Two cannibals are sitting around a campfire. One says to the other, "I hate my mother-in-law." The other says, "Then just eat the vegetables."
Most cannibal jokes – all right, ALL cannibal jokes – are in bad taste. However, the subject matter isn’t. Confused? A new study on the early beginnings of the gruesome practice found that our ancestors consumed other humans because they were easy to find, there was a lot to eat for the effort involved, and – you guessed it – they tasted pretty good.
Cannibal (n.) Someone who is fed up with people.
OK, let’s get serious since this is a real study conducted by Jesús Rodríguez, Ana Mateos and Guillermo Zorrilla, scientists at the Centro Nacional de Investigación sobre la Evolución Humana (CENIEH) in Spain and published in the current edition of the Journal of Human Evolution. They were researching Homo antecessor, an archaic human species that lived in Western Europe between 1.2 million and 0.8 million years ago. While some question whether Homo antecessor was a distinct species, other believe its fossils are the oldest evidence of Homo in Europe and may have been a common ancestor of Neanderthals and Homo sapiens. Since their bones show evidence of anthropophagy, this also makes them the oldest known practitioners of cannibalism in Western Europe.
“Our analyses show that Homo antecessor, like any predator, selected its prey following the principle of optimizing the cost-benefit balance, and they also show that, considering only this balance, humans were a 'high-ranked' prey type.”
“Optimizing the cost-benefit balance” is a fancy way Jesús Rodríguez explains that these early humans saw their own species as what we would now call a ‘value meal.’ Just like today’s ‘dollar deals’ of a hamburger or chicken nuggets, the minimal effort needed to procure a human meal more that made up for the mediocre nutritional value of their legs, breasts and thighs. So, like modern humans at a fast food restaurant, the Homo antecessors filled up on cheap meat that was convenient to obtain. The study calls this the Optimal Foraging Theory (OFT).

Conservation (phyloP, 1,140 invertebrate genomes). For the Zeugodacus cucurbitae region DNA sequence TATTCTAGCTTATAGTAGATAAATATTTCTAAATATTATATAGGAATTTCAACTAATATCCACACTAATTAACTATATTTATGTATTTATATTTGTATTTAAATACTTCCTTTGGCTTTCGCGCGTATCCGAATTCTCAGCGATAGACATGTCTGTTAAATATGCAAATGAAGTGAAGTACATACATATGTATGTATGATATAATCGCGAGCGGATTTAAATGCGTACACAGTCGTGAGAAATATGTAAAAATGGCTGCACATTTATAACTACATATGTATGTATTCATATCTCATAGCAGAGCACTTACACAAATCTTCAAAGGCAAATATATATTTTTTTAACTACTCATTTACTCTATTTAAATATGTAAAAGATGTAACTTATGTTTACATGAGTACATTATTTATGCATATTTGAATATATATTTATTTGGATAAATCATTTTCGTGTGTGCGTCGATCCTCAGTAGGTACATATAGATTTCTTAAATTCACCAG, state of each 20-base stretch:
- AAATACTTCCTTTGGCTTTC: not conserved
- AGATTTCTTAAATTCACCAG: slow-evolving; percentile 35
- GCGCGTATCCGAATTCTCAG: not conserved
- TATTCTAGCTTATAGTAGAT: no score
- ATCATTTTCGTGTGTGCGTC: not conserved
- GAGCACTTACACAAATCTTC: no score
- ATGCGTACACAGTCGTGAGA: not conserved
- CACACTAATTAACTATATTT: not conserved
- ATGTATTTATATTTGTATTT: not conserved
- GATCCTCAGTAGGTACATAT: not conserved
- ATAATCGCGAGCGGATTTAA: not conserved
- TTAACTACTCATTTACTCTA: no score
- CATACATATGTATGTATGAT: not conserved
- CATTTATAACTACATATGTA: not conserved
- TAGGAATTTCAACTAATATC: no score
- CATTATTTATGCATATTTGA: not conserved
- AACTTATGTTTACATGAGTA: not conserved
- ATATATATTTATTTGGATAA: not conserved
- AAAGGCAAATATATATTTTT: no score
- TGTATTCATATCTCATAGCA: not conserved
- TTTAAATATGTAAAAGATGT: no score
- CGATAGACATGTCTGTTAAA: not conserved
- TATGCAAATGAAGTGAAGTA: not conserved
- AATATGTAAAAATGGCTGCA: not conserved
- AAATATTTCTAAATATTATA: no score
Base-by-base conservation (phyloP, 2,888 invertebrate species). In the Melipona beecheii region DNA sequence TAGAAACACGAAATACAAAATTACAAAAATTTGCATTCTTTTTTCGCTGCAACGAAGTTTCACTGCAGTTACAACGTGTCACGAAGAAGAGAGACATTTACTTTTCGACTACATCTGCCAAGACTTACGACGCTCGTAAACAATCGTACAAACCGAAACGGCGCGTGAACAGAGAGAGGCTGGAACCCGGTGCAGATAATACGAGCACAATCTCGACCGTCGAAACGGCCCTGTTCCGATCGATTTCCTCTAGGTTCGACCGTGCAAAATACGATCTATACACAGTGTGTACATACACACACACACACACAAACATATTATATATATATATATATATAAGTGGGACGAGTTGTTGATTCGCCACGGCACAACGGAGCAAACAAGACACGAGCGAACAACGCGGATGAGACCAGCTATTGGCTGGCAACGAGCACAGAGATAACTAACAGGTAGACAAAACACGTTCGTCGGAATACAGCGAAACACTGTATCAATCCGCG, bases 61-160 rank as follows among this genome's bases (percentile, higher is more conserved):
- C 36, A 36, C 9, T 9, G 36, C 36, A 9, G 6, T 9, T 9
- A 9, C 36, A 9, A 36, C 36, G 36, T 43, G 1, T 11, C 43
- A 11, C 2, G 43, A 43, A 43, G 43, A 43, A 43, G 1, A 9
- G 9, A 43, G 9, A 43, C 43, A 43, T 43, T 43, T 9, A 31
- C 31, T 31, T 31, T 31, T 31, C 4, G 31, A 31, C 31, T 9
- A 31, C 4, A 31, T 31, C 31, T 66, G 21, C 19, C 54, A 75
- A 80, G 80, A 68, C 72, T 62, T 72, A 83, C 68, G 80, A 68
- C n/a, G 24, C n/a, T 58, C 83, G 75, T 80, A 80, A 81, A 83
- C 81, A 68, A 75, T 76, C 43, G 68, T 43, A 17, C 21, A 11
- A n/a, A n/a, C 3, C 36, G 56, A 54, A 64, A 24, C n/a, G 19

“The results presented here show that hominins were a high-ranked prey type and, thus, their inclusion in the diet of H. antecessor is predicted by the OFT.”
When did the “cost-benefit balance” shift away from cannibalism? Did the Homo antecessors thin the herd of the big, slow and dumb? Did they notice that procreation is difficult when your dinner and date ends with dinner? Did they finally figure out that only chickens taste like chickens? Co-author Ana Mateos suggests they may not have actually hunted humans but ate those that died of natural causes or from accidents. As humans became healthier, that source became less plentiful.
What did the cannibal get when he came home late for dinner? The cold shoulder.
More research is needed to determine why Homo antecessors stopped consuming their cotemporaries, and whether modern cannibals conduct the same cost-benefit balance analysis. They might also find out why cannibal jokes re SO bad.
First cannibal: I don’t know what to make of my husband these days.
Second cannibal: How about a curry?